Phoenix’s South Mountain Park and Preserve is a popular place for hiking, mountain biking, and horseback riding here in the Phoenix area. With over 50 miles of trails, it’s no wonder locals and tourists alike think this is one of the best day hikes near Phoenix. Today we are reviewing the hike to Fat Man’s Pass, a great hiking trail for families with older kids.
February is just about one of the most perfect months for hiking here in the Phoenix area, as temps are cool in the morning and usually don’t go much over 80 in the afternoons. My husband and I had hiked to Fat Man’s Pass many years ago before we had kids. We’ve been wanting to try the trail again and felt like our kids were old enough (10 and 12) to make the trek.
We started our hike to Fat Man’s Pass at the Mormon Trailhead (8610 S 24th Street). On a Saturday around 11:00 am it was quite crowded and the parking lot was full. There is plenty of parking on the neighborhood streets but be careful as there are also plenty of no parking signs. Note — there is no bathroom at this trailhead. So don’t throw back a venti Starbucks before hitting the trail!
The Mormon Trail starts out going uphill right away. It’s also pretty rocky so hiking shoes are a good idea. This trail is rated as moderate/difficult so keep that in mind when deciding whether to bring your younger kids. I did see quite a few littles on the trail but past a certain point the number definitely dropped.
I definitely did not expect the hike to be mostly uphill, but the trail did reward us with some spectacular views of the valley. We could see the Four Peaks, Superstitions, Camelback, Papago, downtown buildings and even as far as Cardinal’s Stadium. The incline did make the hike seem to take a lot longer, and this time it wasn’t just the kids asking “are we there yet?”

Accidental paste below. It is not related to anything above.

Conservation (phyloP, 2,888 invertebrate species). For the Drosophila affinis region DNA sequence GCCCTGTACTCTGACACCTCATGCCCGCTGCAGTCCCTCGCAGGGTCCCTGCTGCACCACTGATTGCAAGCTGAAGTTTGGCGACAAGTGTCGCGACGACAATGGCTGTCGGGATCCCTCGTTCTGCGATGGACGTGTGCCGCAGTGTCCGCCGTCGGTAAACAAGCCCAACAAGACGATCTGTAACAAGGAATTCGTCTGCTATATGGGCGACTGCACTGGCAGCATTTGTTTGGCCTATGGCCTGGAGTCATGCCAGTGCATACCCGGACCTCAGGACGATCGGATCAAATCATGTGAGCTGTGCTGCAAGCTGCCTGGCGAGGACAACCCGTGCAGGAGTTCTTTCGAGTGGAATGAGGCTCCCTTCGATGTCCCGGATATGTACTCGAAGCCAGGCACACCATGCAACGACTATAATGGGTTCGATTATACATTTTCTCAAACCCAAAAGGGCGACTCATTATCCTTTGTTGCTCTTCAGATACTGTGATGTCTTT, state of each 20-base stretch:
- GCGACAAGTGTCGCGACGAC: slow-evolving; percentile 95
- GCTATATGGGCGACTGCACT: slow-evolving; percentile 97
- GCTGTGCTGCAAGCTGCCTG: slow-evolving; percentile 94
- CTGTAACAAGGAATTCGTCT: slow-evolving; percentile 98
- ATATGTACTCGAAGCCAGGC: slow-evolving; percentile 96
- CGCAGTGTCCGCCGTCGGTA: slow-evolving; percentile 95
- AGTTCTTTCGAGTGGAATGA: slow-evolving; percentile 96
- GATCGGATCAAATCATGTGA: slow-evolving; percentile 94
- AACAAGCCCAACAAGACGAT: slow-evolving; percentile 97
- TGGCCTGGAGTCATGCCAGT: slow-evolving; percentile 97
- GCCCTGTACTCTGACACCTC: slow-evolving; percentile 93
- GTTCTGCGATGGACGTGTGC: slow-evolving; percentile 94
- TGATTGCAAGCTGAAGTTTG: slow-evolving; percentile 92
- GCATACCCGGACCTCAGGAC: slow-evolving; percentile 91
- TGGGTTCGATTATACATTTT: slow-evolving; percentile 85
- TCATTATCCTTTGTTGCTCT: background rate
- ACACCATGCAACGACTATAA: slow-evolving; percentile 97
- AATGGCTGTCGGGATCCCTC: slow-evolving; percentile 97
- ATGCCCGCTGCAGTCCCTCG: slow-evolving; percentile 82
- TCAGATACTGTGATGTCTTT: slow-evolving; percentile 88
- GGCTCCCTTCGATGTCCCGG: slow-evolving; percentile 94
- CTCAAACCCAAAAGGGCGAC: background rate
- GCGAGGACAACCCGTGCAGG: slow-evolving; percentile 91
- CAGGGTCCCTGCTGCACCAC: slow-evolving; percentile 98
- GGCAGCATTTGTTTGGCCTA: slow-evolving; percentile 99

There are many spots to “pull over” to let larger groups pass or to sit and rest. We found one nice shady spot to have our lunch.
We followed the Mormon Trail to the National Trail (download a trail map here) which eventually led us to the huge rock outcrop knows as Fat Man’s Pass. Why is it called Fat Man’s Pass? Well, let’s just say a fat man will not make it through the tight squeeze created by two large boulders. As it was we needed to take off our backpacks to fit through, and we are not big people.
Once through the pass we were rewarded with a nice shaded area to sit and rest before making the return hike. The boys loved the natural smooth rock slide next to the pass. If you’re taller just watch your head on the way down!
From this point we had two choices — continue on the Hidden Valley trail and loop around back to the National Trail or double back the way we came. The map we had made the Hidden Valley route look much longer so we just went back on the National Trail.
Going back seemed to take a lot less time, I’m sure because it was mostly downhill! Overall the kids had a great time and said the hike was totally worth getting to the Pass and the slide. We definitely recommend this hike!
tips for hiking fat man’s pass
- No bathroom at trailhead
- Trail can be very crowded
- Overflow parking on street
- Bring plenty of water & snacks
- Layer clothing in cooler months
- Hiking shoes recommended
- Best for families with older kids (6+)
- Dogs allowed on leash
- Hike is moderate/difficult
The South Mountain Park and Preserve was created by the Civilian Conservation Corps during 1933-1940. Teachers Pay Teachers has lesson plans available to help teach about the CCC.
Thousands of petroglyphs left behind by the Hohokam prehistoric culture can also be found at South Mountain Park. You can read more about these petroglyphs, or I found this cool lesson plan about petroglyphs from ASU.
You can use the same Sonoran Detectives web site mentioned above to learn more about the native animals and plants, or you can download these desert plant and animal coloring pages from Sonoran Desert Kids. There is also a great free Desert Animals lapbook and unit study here.